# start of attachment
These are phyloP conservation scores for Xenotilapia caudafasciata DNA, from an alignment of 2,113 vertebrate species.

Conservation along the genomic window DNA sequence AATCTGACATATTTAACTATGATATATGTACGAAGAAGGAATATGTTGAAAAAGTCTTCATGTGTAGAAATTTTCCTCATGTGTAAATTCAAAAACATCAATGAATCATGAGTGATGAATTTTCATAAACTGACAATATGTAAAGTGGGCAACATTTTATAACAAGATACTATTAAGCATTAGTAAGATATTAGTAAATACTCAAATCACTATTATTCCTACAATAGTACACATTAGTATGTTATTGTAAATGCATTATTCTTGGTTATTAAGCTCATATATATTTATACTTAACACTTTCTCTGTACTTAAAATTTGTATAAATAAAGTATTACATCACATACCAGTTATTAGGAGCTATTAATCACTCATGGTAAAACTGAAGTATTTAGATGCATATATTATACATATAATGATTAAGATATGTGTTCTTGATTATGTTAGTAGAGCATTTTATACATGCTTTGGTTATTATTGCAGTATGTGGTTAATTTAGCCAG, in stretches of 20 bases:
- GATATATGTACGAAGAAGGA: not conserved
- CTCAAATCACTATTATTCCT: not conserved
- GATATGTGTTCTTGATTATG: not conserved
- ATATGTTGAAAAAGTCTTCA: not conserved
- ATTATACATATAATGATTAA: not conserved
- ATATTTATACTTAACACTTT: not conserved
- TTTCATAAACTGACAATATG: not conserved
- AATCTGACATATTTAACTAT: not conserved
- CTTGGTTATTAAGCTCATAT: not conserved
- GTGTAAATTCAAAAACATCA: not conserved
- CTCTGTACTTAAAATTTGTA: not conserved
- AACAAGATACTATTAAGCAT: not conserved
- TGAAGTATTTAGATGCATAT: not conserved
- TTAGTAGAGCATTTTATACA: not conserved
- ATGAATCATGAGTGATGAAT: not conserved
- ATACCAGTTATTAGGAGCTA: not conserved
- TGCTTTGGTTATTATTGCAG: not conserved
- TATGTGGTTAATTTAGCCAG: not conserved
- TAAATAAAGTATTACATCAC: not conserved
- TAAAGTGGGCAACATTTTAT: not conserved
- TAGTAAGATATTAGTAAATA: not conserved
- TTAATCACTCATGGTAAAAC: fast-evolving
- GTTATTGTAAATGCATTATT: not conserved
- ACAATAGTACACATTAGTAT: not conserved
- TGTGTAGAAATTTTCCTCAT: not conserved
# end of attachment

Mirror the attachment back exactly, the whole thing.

These are phyloP conservation scores for Xenotilapia caudafasciata DNA, from an alignment of 2,113 vertebrate species.

Conservation along the genomic window DNA sequence AATCTGACATATTTAACTATGATATATGTACGAAGAAGGAATATGTTGAAAAAGTCTTCATGTGTAGAAATTTTCCTCATGTGTAAATTCAAAAACATCAATGAATCATGAGTGATGAATTTTCATAAACTGACAATATGTAAAGTGGGCAACATTTTATAACAAGATACTATTAAGCATTAGTAAGATATTAGTAAATACTCAAATCACTATTATTCCTACAATAGTACACATTAGTATGTTATTGTAAATGCATTATTCTTGGTTATTAAGCTCATATATATTTATACTTAACACTTTCTCTGTACTTAAAATTTGTATAAATAAAGTATTACATCACATACCAGTTATTAGGAGCTATTAATCACTCATGGTAAAACTGAAGTATTTAGATGCATATATTATACATATAATGATTAAGATATGTGTTCTTGATTATGTTAGTAGAGCATTTTATACATGCTTTGGTTATTATTGCAGTATGTGGTTAATTTAGCCAG, in stretches of 20 bases:
- GATATATGTACGAAGAAGGA: not conserved
- CTCAAATCACTATTATTCCT: not conserved
- GATATGTGTTCTTGATTATG: not conserved
- ATATGTTGAAAAAGTCTTCA: not conserved
- ATTATACATATAATGATTAA: not conserved
- ATATTTATACTTAACACTTT: not conserved
- TTTCATAAACTGACAATATG: not conserved
- AATCTGACATATTTAACTAT: not conserved
- CTTGGTTATTAAGCTCATAT: not conserved
- GTGTAAATTCAAAAACATCA: not conserved
- CTCTGTACTTAAAATTTGTA: not conserved
- AACAAGATACTATTAAGCAT: not conserved
- TGAAGTATTTAGATGCATAT: not conserved
- TTAGTAGAGCATTTTATACA: not conserved
- ATGAATCATGAGTGATGAAT: not conserved
- ATACCAGTTATTAGGAGCTA: not conserved
- TGCTTTGGTTATTATTGCAG: not conserved
- TATGTGGTTAATTTAGCCAG: not conserved
- TAAATAAAGTATTACATCAC: not conserved
- TAAAGTGGGCAACATTTTAT: not conserved
- TAGTAAGATATTAGTAAATA: not conserved
- TTAATCACTCATGGTAAAAC: fast-evolving
- GTTATTGTAAATGCATTATT: not conserved
- ACAATAGTACACATTAGTAT: not conserved
- TGTGTAGAAATTTTCCTCAT: not conserved